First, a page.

The different systems of physical law in 9FG’s universe are constrained by the nature of reality, both mathematical and physical. There is more plasticity than we currently think (e.g. “exotic” effects such as faster than light travel) but reality has the rigidity to impose coherence and order.

Thus NINEFOX GAMBIT is fully a work of science fiction, and falls under the category of “immanent Platonism”, alongside Neal Stephenson’s ANATHEM and Greg Egan’s works.

A second critique of NINEFOX GAMBIT is ideological and ethico-political. It concerns the plot as conforming to the tropes of military science fiction, of glorifying the spectacle of hyperbolic violence and massive death as narrative prop to the story of a protagonist’s political and ethical Bildung.

Military sf of this type and trope is seen as fundamentally flawed Bildungsroman. The hero’s journey of individuation combines the hubris of the narcissistic enjoyment of the beautiful soul and the catharsis of its obscene underside of faceless sacrifice and death.

The example of DUNE shows that the critique of the ideology impregnating the formative conventions and familiar tropes of military space opera is in continual development within the genre. In DUNE the hero’s journey of Paul Atreides leads to his becoming a political tyrant and ethical monster.

In NINEFOX GAMBIT the correlations producing exotic effects are maintained with great difficulty, at the price of pitiless indoctrination and cruel discipline and  of the relentless eradication of all dissidence and extermination of all “heresy”.

State power operates by synchronisation and actively suppresses diachronic innovation and change. This idea underlies what Bernard Stiegler has been teaching us for years, which has lead him to develop the notion of “calendarity”. For Stiegler a major exercise of power is the establishing and enforcing of a specific calendar. This idea of calendarity and its system of cruelty is embodied in the world-building of NINEFOX GAMBIT.

Thus NINEFOX GAMBIT’s ethical thrust cannot be reduced to a formulaic condemnation of state violence, rather it expresses a strong idea of the systemic violence inherent to the imposition and maintenance of a state.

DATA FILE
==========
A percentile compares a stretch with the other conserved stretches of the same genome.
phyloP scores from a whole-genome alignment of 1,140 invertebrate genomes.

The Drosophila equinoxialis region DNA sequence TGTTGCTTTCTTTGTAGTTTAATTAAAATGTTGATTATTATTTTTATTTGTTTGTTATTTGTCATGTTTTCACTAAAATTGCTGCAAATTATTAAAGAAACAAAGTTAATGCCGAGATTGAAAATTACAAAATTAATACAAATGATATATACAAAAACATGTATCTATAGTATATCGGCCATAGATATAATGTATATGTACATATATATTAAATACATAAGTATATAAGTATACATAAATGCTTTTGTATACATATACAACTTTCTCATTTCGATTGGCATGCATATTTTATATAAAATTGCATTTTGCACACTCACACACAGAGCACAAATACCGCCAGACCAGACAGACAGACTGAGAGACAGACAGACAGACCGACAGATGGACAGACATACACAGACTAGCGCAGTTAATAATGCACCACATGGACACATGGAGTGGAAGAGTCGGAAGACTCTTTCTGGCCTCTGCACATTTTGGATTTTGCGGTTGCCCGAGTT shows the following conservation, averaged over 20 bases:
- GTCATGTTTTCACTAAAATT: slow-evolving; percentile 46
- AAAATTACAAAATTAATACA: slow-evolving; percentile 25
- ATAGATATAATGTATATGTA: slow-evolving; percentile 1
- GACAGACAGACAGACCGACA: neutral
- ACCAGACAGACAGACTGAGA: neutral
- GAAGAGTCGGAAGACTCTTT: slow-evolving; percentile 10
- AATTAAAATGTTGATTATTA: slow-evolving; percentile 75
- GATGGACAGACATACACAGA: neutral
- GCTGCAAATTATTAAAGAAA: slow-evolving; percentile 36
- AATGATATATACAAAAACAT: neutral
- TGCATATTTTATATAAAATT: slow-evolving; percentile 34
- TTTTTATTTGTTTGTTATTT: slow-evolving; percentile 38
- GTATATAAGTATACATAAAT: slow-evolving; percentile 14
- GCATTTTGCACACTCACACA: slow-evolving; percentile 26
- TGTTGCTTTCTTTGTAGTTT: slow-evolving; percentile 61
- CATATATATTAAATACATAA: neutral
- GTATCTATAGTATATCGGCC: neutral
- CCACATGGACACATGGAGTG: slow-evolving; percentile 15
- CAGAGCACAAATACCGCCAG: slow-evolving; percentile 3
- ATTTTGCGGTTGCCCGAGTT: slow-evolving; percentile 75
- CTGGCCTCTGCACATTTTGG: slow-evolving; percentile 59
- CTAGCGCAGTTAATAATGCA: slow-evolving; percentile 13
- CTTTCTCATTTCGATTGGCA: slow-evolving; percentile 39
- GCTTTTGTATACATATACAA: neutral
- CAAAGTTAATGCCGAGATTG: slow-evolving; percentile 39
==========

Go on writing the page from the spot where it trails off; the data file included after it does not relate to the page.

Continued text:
The novel’s focus is ethical from the beginning. Deep horror at the carnage of war and compassion for her fellow soldiers predominate in the protagonist Kel Cheris’ mind. Her character develops further as she transcends her Kel mindset and fights to overthrow the calendrical system.

NINEFOX GAMBIT combines poetic wonder, cognitive estrangement and ethical intensity in a work of military sf. Its genre is speculative space opera, at the antipode to the sort of politically correct, naturalistic drama that the Shadow Clarke jury recommends as the best form for ideological critique and ethical struggle.

However, NINEFOX GAMBIT is not some monstrous hybrid of cerebral speculation and ascetic moralism (as perhaps the Shadow Clarke jury would favour). It is entertaining (as Bormgans has emphasised). High estrangement and lowbrow entertainment are totally compatible, and used together they can be conducive to ethical exploration.

An interesting feature of Bormgans’ post is the suggestion that the Shadow Clarke jury’s critique could easily be subject to retorsion, as their own discourse is constituted by the bellicose conventions and tropes of “progressive infighting”.

One could easily retort that Bormgans’ and my own commentaries are themselves cases of “progressive infighting”. Or they could be seen as attempts at thoughtful dialogue.


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SHADOW BOXING: ideological gambits and rhetorical stratagems in reviewing Yoon Ha Lee’s military space operas

via RAVEN STRATAGEM – Yoon Ha Lee (2017)

This is a very clear and very well argued post.

Even if we suppose that there are ideological presuppositions ingrained into the tropes and conventions of military space opera I think that NINEFOX GAMBIT does a better job of critiquing and subverting them from inside than the Shadow Clarke Jury does from without.